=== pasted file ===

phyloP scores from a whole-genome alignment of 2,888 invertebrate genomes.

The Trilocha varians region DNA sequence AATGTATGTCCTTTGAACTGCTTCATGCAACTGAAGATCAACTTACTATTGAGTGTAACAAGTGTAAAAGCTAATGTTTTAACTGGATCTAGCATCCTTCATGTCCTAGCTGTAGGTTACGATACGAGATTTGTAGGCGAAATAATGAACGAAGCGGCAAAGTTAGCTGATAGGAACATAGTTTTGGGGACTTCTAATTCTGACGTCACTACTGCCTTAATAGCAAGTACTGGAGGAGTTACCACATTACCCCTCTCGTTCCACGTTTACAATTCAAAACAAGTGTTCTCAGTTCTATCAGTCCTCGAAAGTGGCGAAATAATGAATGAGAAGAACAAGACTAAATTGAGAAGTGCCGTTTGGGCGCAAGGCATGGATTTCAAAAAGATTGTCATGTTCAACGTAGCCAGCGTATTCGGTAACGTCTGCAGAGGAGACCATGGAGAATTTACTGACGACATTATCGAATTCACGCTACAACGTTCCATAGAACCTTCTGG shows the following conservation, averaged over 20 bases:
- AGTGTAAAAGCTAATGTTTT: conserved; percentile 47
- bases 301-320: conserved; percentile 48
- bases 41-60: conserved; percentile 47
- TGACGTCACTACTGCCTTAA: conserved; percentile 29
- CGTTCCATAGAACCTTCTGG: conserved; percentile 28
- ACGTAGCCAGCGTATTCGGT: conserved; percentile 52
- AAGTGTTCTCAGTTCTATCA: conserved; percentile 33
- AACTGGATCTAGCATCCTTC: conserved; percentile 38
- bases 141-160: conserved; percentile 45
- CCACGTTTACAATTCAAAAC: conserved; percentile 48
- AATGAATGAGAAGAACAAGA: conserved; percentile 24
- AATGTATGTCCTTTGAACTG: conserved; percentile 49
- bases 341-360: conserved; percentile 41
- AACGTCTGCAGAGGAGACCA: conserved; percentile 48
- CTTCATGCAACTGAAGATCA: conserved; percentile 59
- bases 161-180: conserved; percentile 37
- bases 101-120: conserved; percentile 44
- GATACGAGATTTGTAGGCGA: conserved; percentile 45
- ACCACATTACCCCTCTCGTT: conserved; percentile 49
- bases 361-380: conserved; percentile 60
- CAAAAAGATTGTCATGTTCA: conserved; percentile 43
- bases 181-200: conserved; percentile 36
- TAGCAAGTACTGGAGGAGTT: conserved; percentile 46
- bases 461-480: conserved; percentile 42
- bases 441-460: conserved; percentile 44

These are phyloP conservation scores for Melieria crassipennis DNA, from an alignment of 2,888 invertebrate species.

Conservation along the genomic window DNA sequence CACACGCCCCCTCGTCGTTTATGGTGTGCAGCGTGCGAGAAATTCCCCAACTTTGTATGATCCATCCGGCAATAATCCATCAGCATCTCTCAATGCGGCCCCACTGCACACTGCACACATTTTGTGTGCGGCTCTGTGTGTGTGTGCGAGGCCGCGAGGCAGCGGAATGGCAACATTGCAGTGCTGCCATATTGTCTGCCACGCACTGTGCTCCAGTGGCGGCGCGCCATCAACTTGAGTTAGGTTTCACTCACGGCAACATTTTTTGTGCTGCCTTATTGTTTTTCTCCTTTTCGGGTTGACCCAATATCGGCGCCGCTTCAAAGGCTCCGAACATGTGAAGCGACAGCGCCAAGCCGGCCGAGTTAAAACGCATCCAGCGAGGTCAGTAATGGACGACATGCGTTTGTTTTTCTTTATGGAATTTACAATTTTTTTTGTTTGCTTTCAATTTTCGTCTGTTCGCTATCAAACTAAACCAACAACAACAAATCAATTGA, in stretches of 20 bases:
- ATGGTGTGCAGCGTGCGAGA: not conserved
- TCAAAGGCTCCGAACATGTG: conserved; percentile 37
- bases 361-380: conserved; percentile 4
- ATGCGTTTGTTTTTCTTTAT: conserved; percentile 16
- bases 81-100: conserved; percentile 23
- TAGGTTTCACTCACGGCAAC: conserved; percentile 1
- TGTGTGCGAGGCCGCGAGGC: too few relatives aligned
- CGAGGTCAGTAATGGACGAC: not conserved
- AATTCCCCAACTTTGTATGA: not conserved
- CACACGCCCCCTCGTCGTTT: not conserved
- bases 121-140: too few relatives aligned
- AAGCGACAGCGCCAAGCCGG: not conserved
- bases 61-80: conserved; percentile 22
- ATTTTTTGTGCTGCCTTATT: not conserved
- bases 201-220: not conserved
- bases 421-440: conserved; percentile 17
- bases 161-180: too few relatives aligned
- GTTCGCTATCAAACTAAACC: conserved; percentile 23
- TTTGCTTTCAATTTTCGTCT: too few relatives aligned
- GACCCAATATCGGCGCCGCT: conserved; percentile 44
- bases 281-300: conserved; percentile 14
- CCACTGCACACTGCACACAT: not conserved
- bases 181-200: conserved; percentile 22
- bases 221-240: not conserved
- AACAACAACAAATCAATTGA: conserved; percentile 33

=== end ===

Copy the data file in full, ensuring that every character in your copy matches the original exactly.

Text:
phyloP scores from a whole-genome alignment of 2,888 invertebrate genomes.

The Trilocha varians region DNA sequence AATGTATGTCCTTTGAACTGCTTCATGCAACTGAAGATCAACTTACTATTGAGTGTAACAAGTGTAAAAGCTAATGTTTTAACTGGATCTAGCATCCTTCATGTCCTAGCTGTAGGTTACGATACGAGATTTGTAGGCGAAATAATGAACGAAGCGGCAAAGTTAGCTGATAGGAACATAGTTTTGGGGACTTCTAATTCTGACGTCACTACTGCCTTAATAGCAAGTACTGGAGGAGTTACCACATTACCCCTCTCGTTCCACGTTTACAATTCAAAACAAGTGTTCTCAGTTCTATCAGTCCTCGAAAGTGGCGAAATAATGAATGAGAAGAACAAGACTAAATTGAGAAGTGCCGTTTGGGCGCAAGGCATGGATTTCAAAAAGATTGTCATGTTCAACGTAGCCAGCGTATTCGGTAACGTCTGCAGAGGAGACCATGGAGAATTTACTGACGACATTATCGAATTCACGCTACAACGTTCCATAGAACCTTCTGG shows the following conservation, averaged over 20 bases:
- AGTGTAAAAGCTAATGTTTT: conserved; percentile 47
- bases 301-320: conserved; percentile 48
- bases 41-60: conserved; percentile 47
- TGACGTCACTACTGCCTTAA: conserved; percentile 29
- CGTTCCATAGAACCTTCTGG: conserved; percentile 28
- ACGTAGCCAGCGTATTCGGT: conserved; percentile 52
- AAGTGTTCTCAGTTCTATCA: conserved; percentile 33
- AACTGGATCTAGCATCCTTC: conserved; percentile 38
- bases 141-160: conserved; percentile 45
- CCACGTTTACAATTCAAAAC: conserved; percentile 48
- AATGAATGAGAAGAACAAGA: conserved; percentile 24
- AATGTATGTCCTTTGAACTG: conserved; percentile 49
- bases 341-360: conserved; percentile 41
- AACGTCTGCAGAGGAGACCA: conserved; percentile 48
- CTTCATGCAACTGAAGATCA: conserved; percentile 59
- bases 161-180: conserved; percentile 37
- bases 101-120: conserved; percentile 44
- GATACGAGATTTGTAGGCGA: conserved; percentile 45
- ACCACATTACCCCTCTCGTT: conserved; percentile 49
- bases 361-380: conserved; percentile 60
- CAAAAAGATTGTCATGTTCA: conserved; percentile 43
- bases 181-200: conserved; percentile 36
- TAGCAAGTACTGGAGGAGTT: conserved; percentile 46
- bases 461-480: conserved; percentile 42
- bases 441-460: conserved; percentile 44

These are phyloP conservation scores for Melieria crassipennis DNA, from an alignment of 2,888 invertebrate species.

Conservation along the genomic window DNA sequence CACACGCCCCCTCGTCGTTTATGGTGTGCAGCGTGCGAGAAATTCCCCAACTTTGTATGATCCATCCGGCAATAATCCATCAGCATCTCTCAATGCGGCCCCACTGCACACTGCACACATTTTGTGTGCGGCTCTGTGTGTGTGTGCGAGGCCGCGAGGCAGCGGAATGGCAACATTGCAGTGCTGCCATATTGTCTGCCACGCACTGTGCTCCAGTGGCGGCGCGCCATCAACTTGAGTTAGGTTTCACTCACGGCAACATTTTTTGTGCTGCCTTATTGTTTTTCTCCTTTTCGGGTTGACCCAATATCGGCGCCGCTTCAAAGGCTCCGAACATGTGAAGCGACAGCGCCAAGCCGGCCGAGTTAAAACGCATCCAGCGAGGTCAGTAATGGACGACATGCGTTTGTTTTTCTTTATGGAATTTACAATTTTTTTTGTTTGCTTTCAATTTTCGTCTGTTCGCTATCAAACTAAACCAACAACAACAAATCAATTGA, in stretches of 20 bases:
- ATGGTGTGCAGCGTGCGAGA: not conserved
- TCAAAGGCTCCGAACATGTG: conserved; percentile 37
- bases 361-380: conserved; percentile 4
- ATGCGTTTGTTTTTCTTTAT: conserved; percentile 16
- bases 81-100: conserved; percentile 23
- TAGGTTTCACTCACGGCAAC: conserved; percentile 1
- TGTGTGCGAGGCCGCGAGGC: too few relatives aligned
- CGAGGTCAGTAATGGACGAC: not conserved
- AATTCCCCAACTTTGTATGA: not conserved
- CACACGCCCCCTCGTCGTTT: not conserved
- bases 121-140: too few relatives aligned
- AAGCGACAGCGCCAAGCCGG: not conserved
- bases 61-80: conserved; percentile 22
- ATTTTTTGTGCTGCCTTATT: not conserved
- bases 201-220: not conserved
- bases 421-440: conserved; percentile 17
- bases 161-180: too few relatives aligned
- GTTCGCTATCAAACTAAACC: conserved; percentile 23
- TTTGCTTTCAATTTTCGTCT: too few relatives aligned
- GACCCAATATCGGCGCCGCT: conserved; percentile 44
- bases 281-300: conserved; percentile 14
- CCACTGCACACTGCACACAT: not conserved
- bases 181-200: conserved; percentile 22
- bases 221-240: not conserved
- AACAACAACAAATCAATTGA: conserved; percentile 33